In order to reach the 2020 target of having at least 20% of energy produced from renewable sources, The European Union will invest in solar and wind energy in North Africa. The resulted clean power will be imported in the EU via a new electricity interconnector design. Electricity will be carried via these cables running under the Mediterranean Sea directly to Europe.
The European Energy Commissioner, Guenther Oettinger, declared on Sunday that solar and wind power will be harvested in the Sahara desert in a partnership with Algeria, Morocco and Tunisia. The three countries will support building the infrastructure while the EU will export the technology, tools, machines and experts.
The first models will be up and running in the next 5 years and will provide some hundreds of megawatts to the European market. These initial volumes will later on increase up to thousands of megawatts, as projects include the 400 billion euro Desertec solar scheme. Desertec is a huge project that will only reach its complete capacity in the next 20 to 40 years.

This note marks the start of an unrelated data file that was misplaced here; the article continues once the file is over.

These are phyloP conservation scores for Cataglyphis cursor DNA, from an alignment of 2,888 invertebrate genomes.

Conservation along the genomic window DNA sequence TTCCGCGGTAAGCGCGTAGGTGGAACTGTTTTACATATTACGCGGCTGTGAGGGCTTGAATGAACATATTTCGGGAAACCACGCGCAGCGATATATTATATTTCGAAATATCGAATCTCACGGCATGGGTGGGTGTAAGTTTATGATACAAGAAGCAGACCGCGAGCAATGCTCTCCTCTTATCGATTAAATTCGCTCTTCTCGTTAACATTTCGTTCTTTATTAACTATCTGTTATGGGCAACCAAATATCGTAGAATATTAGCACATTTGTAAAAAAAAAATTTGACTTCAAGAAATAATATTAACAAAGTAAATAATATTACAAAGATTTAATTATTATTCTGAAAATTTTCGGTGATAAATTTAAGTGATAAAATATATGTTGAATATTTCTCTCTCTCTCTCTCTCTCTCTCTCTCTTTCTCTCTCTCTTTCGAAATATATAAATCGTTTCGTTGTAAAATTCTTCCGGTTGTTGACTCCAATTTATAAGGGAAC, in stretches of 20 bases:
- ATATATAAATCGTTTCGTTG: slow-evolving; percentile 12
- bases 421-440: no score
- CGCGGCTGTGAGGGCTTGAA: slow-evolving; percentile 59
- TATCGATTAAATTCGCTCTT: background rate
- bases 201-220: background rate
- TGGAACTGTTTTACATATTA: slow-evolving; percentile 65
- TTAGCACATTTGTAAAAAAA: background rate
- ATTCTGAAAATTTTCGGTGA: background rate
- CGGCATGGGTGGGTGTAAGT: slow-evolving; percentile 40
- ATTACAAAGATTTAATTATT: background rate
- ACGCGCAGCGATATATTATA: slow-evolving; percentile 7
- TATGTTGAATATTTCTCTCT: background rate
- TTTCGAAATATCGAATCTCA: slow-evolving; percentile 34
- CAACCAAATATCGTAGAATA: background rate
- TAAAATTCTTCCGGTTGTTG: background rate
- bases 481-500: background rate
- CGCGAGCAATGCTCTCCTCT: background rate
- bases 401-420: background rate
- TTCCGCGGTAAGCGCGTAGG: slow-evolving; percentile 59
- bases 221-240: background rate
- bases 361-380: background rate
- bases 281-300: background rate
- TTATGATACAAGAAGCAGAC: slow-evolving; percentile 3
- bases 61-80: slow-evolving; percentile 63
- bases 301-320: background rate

Some environmental groups are afraid that the import of energy could also be made from non-renewable sources. Oettinger said that with an accurate technological monitoring, such energy imports will be prevented.
The Desertec project has drawn the attention of major companies such as Siemens, RWE and Deutsche Bank, who will participate and attract public money for the investment. The Sahara project is expected to be a disaster for oil and gas companies.